Language Selection

English French German Italian Portuguese Spanish

KDE: New digiKam (Version 5.7) and Randa Meeting Roundups

Filed under
KDE
  • digiKam 5.7.0 is released

    Following the release of 5.6.0 published in June, the digiKam team is proud to announce the new release 5.7.0 of the digiKam Software Collection. In this version a lot of work has happened behind the scenes and in fixing bugs, which does not mean there is no enhancements: A new tool to create print layouts has been introduces, albums can now be exported by mail, support for Hugin 2017 was added and GPS traces are storable as KML.

  • digiKam 5.7 Released With Print Creator & Email Sending Support

    For fans of the Qt-powered Digikam photo management software, the 5.7 release is out today with many bug fixes and underlying improvements along with some new user features.

  • digiKam 5.7 Image Editor Lets You Create Print Layouts, Export Albums by Email

    digiKam 5.7.0 was released today as the latest maintenance update to the open-source and cross-platform image editor, viewer and organizer software that introduces a couple of new features and many improvements.

    Two and a half months in development, digiKam 5.7.0 is here to introduce two new tools, namely "Send by Mail" and "Print Creator." The first one will allow users to send photos by email directly from the app, supporting popular email clients like Mozilla Thunderbird, Evolution, KMail, Claws Mail, Sylpheed, Balsa, and Netscape.

  • Randa Roundup - Part II

    The last time we wrote about Randa Meetings 2017, preparations for the event were still in progress. The developer sprint is now in full swing. Everyone is settled in and ready to start improving, debugging and adding features to KDE's apps and frameworks. But what exactly will the developers work on during Randa 2017? Here are some more details.

    As you're probably already aware, the theme of Randa Meetings 2017 is accessibility. This doesn't include only desktop software, but also extends to mobile apps. Sanjiban Bairagya is working on the Marble Maps Android app, KDE's answer to Google Earth. His accessibility-related tasks include making the turn-by-turn navigation experience more visually intuitive in real-time. He will also be switching Marble to the Qt 5.8 Speech module instead of using Java for text-to-speech support in navigation. Another thing Sanjiban wants to do is find a way to let users add notes to any place on the map.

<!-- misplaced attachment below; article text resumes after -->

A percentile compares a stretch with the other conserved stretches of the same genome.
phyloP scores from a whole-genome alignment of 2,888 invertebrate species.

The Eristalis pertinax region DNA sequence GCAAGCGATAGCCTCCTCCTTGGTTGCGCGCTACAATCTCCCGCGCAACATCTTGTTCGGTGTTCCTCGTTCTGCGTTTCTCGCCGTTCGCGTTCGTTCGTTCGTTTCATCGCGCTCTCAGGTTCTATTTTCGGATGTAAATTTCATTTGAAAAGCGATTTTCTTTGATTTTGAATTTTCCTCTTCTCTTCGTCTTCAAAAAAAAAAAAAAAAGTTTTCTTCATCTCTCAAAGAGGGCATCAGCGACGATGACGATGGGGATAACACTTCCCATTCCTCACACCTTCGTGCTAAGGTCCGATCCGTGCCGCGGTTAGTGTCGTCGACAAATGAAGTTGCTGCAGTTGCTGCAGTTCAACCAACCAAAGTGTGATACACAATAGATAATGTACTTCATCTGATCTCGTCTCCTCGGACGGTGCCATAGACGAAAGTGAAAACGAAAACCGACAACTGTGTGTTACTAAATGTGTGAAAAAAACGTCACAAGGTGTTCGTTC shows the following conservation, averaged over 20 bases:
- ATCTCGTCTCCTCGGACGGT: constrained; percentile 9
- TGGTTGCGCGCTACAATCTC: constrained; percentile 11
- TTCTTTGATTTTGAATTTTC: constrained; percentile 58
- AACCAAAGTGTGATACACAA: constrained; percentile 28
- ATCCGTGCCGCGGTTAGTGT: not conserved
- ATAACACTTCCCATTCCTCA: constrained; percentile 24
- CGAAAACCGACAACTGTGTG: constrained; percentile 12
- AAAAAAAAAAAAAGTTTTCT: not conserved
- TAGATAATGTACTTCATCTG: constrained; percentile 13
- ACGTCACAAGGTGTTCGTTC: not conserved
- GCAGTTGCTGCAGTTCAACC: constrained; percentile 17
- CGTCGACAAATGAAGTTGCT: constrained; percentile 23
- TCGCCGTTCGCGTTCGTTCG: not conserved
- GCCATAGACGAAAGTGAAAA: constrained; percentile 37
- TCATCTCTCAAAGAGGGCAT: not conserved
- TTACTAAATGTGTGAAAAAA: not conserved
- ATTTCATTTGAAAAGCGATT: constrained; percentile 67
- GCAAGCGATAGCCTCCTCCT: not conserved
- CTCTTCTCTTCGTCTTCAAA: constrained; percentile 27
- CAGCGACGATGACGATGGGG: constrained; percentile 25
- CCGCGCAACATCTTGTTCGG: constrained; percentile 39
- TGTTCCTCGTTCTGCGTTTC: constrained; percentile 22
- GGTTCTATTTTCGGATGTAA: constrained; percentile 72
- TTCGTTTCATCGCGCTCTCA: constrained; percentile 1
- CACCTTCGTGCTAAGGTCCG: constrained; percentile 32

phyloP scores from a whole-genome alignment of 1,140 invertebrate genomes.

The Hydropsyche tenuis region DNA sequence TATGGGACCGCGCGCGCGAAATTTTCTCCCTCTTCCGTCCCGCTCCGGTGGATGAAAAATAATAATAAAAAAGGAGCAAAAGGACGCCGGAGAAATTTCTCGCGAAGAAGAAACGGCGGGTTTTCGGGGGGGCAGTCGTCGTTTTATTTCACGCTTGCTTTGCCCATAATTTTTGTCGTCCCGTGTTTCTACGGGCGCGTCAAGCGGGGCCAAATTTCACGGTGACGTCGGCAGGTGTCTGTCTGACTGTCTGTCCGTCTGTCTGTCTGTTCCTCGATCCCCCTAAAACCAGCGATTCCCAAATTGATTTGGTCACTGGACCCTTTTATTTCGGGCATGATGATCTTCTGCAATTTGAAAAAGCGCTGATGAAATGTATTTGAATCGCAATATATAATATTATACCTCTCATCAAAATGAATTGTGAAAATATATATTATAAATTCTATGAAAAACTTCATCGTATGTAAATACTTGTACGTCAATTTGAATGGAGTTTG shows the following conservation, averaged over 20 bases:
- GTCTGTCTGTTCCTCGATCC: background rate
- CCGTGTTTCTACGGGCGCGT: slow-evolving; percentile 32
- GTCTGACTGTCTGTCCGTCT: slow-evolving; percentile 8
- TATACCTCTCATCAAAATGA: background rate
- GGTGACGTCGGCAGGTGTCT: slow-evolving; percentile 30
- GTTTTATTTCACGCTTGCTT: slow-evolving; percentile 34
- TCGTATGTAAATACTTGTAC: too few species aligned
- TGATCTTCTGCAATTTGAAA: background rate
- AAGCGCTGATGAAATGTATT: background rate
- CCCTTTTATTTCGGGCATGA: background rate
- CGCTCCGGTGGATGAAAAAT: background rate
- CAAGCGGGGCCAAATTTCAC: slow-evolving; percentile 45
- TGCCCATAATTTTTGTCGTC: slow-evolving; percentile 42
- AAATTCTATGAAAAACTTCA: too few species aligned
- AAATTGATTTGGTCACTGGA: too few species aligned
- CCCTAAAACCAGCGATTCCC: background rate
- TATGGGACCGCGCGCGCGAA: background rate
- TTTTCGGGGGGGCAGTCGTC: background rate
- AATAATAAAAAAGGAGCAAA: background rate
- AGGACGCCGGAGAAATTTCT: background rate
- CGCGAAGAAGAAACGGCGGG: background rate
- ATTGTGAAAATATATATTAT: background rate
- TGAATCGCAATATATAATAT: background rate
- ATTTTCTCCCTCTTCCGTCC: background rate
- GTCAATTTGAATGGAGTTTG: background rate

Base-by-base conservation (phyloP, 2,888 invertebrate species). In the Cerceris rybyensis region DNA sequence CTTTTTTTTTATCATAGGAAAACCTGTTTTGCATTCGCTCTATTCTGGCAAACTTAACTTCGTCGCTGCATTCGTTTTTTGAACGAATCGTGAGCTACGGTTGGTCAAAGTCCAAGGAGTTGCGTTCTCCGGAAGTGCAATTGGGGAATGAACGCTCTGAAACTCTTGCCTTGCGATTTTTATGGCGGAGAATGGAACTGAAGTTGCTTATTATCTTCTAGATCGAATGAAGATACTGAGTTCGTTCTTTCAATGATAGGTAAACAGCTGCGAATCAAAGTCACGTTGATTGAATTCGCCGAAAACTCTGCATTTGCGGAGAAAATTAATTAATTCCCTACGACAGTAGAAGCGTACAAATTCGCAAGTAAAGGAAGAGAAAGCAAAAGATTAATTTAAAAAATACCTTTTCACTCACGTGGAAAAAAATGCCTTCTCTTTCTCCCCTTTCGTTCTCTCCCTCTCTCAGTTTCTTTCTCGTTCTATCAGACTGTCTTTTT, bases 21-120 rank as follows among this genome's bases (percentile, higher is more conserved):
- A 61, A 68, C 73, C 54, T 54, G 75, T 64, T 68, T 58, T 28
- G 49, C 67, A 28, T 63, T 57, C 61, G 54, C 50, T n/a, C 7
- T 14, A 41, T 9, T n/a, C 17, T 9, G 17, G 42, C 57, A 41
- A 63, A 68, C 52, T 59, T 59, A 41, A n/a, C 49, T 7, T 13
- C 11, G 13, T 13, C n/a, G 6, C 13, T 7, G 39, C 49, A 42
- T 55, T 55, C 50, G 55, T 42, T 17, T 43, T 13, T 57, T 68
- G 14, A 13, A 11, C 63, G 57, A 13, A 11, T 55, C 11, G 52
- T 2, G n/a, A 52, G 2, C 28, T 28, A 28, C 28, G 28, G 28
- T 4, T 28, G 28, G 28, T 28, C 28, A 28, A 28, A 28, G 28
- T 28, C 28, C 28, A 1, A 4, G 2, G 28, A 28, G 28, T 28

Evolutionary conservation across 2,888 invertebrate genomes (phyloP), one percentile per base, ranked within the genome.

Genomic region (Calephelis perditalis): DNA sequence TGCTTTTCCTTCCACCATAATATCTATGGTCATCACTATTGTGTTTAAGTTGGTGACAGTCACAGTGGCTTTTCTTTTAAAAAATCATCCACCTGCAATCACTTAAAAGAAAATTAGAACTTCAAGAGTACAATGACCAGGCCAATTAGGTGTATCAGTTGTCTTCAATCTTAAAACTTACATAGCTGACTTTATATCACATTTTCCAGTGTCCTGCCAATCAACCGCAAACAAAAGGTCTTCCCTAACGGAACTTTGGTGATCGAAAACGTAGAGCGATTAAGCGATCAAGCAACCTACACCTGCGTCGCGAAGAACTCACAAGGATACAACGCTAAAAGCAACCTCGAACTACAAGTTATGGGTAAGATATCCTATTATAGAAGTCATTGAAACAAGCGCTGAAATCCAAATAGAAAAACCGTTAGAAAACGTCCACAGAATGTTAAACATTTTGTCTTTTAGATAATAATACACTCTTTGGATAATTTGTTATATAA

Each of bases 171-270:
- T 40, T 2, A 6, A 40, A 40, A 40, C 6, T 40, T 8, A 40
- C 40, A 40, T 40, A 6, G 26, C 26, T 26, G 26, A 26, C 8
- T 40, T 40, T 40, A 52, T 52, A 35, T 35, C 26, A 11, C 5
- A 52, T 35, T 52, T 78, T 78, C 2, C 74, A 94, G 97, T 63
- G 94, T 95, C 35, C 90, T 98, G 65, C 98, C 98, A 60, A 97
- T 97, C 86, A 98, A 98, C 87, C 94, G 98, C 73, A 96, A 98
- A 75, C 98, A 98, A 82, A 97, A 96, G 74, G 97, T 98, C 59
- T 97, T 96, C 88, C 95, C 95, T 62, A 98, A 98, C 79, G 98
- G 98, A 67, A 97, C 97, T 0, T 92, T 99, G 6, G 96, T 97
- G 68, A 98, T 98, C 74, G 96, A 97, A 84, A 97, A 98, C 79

• Take Randa and Stuff It

    (O yeah, lunch was pretty expansive and tasty, so we’re stuffed. And in Randa.)

More in Tux Machines

GNOME and Fedora

  • RFC: Integrating rsvg-rs into librsvg
    I have started an RFC to integrate rsvg-rs into librsvg. rsvg-rs is the Rust binding to librsvg. Like the gtk-rs bindings, it gets generated from a pre-built GIR file.
  • 1+ year of Fedora and GNOME hardware enablement
    A year and a couple of months ago, Christian Schaller asked me to pivot a little bit from working full time on Fleet Commander to manage a new team we were building to work on client hardware enablement for Fedora and GNOME with an emphasis on upstream. The idea was to fill the gap in the organization where nobody really owned the problem of bringing up new client hardware features vertically across the stack (from shell down to the kernel), or rather, ensure Fedora and GNOME both work great on modern laptops. Part of that deal was to take over the bootloader and start working closer to customers and hardware manufacturing parnters.
  • Fedora Atomic Workstation: Works on the beach
    My trip is getting really close, so I decided to upgrade my system to rawhide. Wait, what ? That is usually what everybody would tell you not to do. Rawhide has this reputation for frequent breakage, and who knows if my apps will work any given day. Not something you want to deal with while traveling.
  • 4 cool new projects to try in COPR for February

Why You Shouldn’t Use Firefox Forks (and Proprietary Opera)

  • Why You Shouldn’t Use Firefox Forks Like Waterfox, Pale Moon, or Basilisk